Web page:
MCG is the only medical center in the CSRA (Central Savannah River Area) to offer a variety of advanced magnetic resonance imaging.
Advanced MR Imaging differs from typical MRI, which only provides structural information regarding organs such as the brain, spinal cord, and various structures of the head and neck. Physicians specializing in the diagnosis of neurological diseases with high-tech imaging (neuroradiologists) oversee the performance of these special studies which are generally only available at major academic medical centers in the United States such as the Georgia Health Sciences University. Here is a brief description of these techniques and a few examples of clinical applications for each:
FUNCTIONAL MRI-This is a method of evaluating regional changes in blood flow associated with various types of brain activity. Each brain activity is associated with a task that one may perform in everyday life. Such activity may include moving a finger, think of words that rhyme, or remembering a set of numbers. By observing regional changes in blood flow and analyzing data from these images, maps of activation can be generated which display the active areas in the brain responsible for these various important functions (e.g., movement, speech, emotions, and memory). This method has been used by neuroradiologists to aid neurosurgeons in treatment planning prior to surgical removal of brain tumors, vascular malformations, cortical malformations and other intracranial mass lesions in order to avoid surgical removal of vital brain tissue involved in these important functions and thus reduce overall surgical risk.
Example of a language task with fMRI showing activation (yellow arrows) far removed
from an enhancing tumor (blue arrows):
Example of a patient with a left parietal tumor (red arrows) performing a left hand motor task; primary right motor cortical activation (green arrows) is seen, but displacement of left hemispheric activation (blue arrows) is also demonstrated. Some of the left hemispheric activation borders on the margins of the tumor. Knowing this will help a neurosurgeon decide how much of a tumor can be safely removed without causing a postoperative permanent neurological deficit (e.g., paralysis, numbness, or difficulty with movement).
DIFFUSION TENSOR IMAGING -This new method allows neuroradiologists to visualize and characterize the health and direction of white matter tracts in the brain. One can think of these tracts as "wiring" between different parts of the brain that allow us to perform different tasks. If this "wiring" breaks down, as in the case of a stroke or an invasive tumor, brain behavior may be affected. This technique is very useful in diseases such as multiple sclerosis. Variations of this diffusion technique have recently been commonly used to diagnose acute strokes, but the ability to closely examine white matter in the brain is relatively new.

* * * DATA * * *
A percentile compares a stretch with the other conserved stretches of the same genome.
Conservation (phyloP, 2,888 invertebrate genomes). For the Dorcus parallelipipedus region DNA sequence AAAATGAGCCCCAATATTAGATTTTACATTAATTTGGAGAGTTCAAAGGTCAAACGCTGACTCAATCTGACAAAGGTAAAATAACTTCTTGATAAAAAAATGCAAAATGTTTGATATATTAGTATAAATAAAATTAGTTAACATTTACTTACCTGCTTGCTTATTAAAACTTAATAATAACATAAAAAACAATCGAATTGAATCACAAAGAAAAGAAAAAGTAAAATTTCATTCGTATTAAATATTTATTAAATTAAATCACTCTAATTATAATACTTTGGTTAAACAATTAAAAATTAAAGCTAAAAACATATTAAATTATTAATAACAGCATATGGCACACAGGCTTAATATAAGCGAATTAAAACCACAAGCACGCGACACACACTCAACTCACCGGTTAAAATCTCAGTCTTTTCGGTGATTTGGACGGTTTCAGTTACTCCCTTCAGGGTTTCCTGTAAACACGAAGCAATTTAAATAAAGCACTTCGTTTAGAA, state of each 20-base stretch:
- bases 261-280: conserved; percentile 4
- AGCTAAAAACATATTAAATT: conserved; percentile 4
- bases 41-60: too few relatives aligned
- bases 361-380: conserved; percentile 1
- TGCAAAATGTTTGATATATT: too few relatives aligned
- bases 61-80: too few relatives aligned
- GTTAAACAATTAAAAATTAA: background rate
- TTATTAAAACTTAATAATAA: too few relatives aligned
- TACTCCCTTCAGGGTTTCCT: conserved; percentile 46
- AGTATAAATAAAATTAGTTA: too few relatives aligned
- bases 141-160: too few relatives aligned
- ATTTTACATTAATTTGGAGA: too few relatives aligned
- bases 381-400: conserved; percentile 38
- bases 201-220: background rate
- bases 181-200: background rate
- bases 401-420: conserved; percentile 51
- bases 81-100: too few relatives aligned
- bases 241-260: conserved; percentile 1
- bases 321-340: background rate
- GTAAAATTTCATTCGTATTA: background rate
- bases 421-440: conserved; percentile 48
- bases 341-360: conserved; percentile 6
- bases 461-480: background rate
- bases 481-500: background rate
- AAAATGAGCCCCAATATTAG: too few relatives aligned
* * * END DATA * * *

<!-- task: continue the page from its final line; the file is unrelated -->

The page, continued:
Apparent diffusion coefficient (ADC) map on the left and fractional anisotropy (FA) map on the right of a normal volunteer, demonstrating normal white matter tracts in the brain (on the color scale, red regions are higher in [ADC or FA, respectively] value than blue regions).
In addition, diffusion tensor imaging allows tractography, enables visualization of white matter tractsas they appear in the brain, as demonstrated below (displaying the genu and splenium of the corpus callosum):
MAGNETIC RESONANCE SPECTROSCOPY ---This is a method to examine the brain metabolites to evaluate the nature of brain mass lesions which may be nonspecific in appearance on conventional structural MRI. This is often used to confirm absence or presence of tumor, although other applications also exist.
The following proton magnetic resonance spectroscopy study demonstrates a right occipital lobe tumor, with associated typical metabolic abnormalities (reduction in NAA and slightly elevated choline peak); the normal left occipital lobe spectrum is on the right, and the abnormal tumor spectrum is on the left side of the image below:
MCG currently has two 1.5 tesla MRI scanners in addition to a third in an adjacent affiliated VA hospital, and a new state-of-the-art 3.0 T MRI scanner.
We are involved in multiple research projects at MCG involving advanced MR imaging as well, involving multiple sclerosis, brain tumors, and epilepsy.